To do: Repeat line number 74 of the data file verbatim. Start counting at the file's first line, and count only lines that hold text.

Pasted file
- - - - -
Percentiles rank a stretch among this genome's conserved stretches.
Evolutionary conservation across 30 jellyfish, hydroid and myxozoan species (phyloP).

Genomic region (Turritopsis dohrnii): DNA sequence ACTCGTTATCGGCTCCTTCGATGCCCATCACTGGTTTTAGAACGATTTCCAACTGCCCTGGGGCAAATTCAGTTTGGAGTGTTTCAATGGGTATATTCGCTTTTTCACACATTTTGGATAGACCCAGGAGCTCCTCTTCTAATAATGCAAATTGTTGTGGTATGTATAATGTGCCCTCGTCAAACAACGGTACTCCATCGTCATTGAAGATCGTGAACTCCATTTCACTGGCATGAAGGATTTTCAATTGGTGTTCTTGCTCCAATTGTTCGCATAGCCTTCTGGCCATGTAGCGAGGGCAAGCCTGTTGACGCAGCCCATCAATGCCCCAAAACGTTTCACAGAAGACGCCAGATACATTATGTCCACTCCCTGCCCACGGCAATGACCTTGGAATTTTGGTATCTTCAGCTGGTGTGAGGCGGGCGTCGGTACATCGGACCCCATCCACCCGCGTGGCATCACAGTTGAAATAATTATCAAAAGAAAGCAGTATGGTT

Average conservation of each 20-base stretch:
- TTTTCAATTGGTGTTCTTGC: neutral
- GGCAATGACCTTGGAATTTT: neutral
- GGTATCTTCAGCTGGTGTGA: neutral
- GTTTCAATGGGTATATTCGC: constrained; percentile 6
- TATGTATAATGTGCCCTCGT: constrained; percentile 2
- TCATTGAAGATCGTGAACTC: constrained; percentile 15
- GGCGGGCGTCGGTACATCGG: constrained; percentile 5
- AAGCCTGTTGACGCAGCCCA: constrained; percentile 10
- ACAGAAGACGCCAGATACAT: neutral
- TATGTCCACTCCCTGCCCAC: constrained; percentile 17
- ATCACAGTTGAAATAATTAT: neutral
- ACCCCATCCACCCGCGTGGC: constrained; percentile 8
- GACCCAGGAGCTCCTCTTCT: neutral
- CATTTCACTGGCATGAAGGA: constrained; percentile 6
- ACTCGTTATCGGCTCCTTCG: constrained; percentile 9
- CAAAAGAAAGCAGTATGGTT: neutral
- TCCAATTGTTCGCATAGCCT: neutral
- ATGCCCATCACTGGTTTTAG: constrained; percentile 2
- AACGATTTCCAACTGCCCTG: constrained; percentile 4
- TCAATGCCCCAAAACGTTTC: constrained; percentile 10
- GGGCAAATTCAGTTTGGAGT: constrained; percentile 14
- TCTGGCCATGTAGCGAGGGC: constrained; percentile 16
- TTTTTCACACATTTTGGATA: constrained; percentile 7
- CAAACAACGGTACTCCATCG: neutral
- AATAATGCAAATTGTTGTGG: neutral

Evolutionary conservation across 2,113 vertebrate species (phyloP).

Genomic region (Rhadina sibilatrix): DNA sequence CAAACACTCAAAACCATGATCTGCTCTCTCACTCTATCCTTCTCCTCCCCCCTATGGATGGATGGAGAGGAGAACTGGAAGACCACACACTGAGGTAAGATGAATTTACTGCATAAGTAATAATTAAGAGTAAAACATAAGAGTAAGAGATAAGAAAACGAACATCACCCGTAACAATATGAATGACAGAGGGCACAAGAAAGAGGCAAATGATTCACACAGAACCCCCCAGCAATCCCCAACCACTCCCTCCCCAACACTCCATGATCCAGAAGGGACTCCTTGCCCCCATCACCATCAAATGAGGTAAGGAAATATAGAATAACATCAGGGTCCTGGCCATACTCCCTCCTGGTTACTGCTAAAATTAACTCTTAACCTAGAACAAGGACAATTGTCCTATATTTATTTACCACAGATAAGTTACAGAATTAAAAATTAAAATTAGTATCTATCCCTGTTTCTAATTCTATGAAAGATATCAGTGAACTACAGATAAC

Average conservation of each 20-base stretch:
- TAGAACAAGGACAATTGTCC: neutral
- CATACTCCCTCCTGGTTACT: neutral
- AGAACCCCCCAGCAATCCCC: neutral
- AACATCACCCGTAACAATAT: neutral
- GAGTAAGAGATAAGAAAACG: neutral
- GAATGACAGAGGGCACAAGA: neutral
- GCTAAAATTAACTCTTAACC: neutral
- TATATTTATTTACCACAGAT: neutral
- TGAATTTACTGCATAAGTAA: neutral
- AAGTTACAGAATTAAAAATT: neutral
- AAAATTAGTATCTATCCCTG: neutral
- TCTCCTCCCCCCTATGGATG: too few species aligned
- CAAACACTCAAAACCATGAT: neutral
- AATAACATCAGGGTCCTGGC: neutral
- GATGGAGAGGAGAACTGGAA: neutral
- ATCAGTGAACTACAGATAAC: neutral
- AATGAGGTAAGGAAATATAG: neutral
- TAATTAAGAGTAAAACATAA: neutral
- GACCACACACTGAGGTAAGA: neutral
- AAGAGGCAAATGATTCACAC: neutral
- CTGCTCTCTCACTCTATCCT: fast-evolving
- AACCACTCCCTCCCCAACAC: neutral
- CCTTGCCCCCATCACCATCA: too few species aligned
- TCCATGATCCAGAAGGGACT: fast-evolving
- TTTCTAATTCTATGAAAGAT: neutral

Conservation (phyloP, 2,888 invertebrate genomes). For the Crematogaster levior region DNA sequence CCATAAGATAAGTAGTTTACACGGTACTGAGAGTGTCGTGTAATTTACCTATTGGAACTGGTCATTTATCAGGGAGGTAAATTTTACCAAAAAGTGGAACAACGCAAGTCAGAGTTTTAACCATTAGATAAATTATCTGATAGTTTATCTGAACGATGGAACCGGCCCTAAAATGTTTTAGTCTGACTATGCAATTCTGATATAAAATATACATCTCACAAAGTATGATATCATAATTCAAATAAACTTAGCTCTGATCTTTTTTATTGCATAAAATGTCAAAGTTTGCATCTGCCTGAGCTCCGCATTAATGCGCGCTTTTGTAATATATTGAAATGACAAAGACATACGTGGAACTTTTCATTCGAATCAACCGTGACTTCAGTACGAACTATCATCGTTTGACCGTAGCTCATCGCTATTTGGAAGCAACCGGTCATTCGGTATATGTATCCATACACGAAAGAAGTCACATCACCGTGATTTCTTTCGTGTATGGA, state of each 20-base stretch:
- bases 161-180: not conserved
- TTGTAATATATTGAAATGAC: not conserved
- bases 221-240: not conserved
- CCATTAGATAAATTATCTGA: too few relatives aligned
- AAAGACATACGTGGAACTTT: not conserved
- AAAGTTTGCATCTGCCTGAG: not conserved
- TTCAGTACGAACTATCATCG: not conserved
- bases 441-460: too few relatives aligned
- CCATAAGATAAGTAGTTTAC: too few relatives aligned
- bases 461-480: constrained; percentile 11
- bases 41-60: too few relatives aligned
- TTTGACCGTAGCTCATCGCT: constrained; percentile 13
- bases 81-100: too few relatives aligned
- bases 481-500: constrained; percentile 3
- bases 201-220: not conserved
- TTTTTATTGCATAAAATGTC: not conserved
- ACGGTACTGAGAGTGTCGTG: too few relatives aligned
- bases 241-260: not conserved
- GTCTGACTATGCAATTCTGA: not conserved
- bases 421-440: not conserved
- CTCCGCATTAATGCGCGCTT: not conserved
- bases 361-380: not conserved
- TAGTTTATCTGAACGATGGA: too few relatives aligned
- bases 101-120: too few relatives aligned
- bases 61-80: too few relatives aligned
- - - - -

- TTTTTATTGCATAAAATGTC: not conserved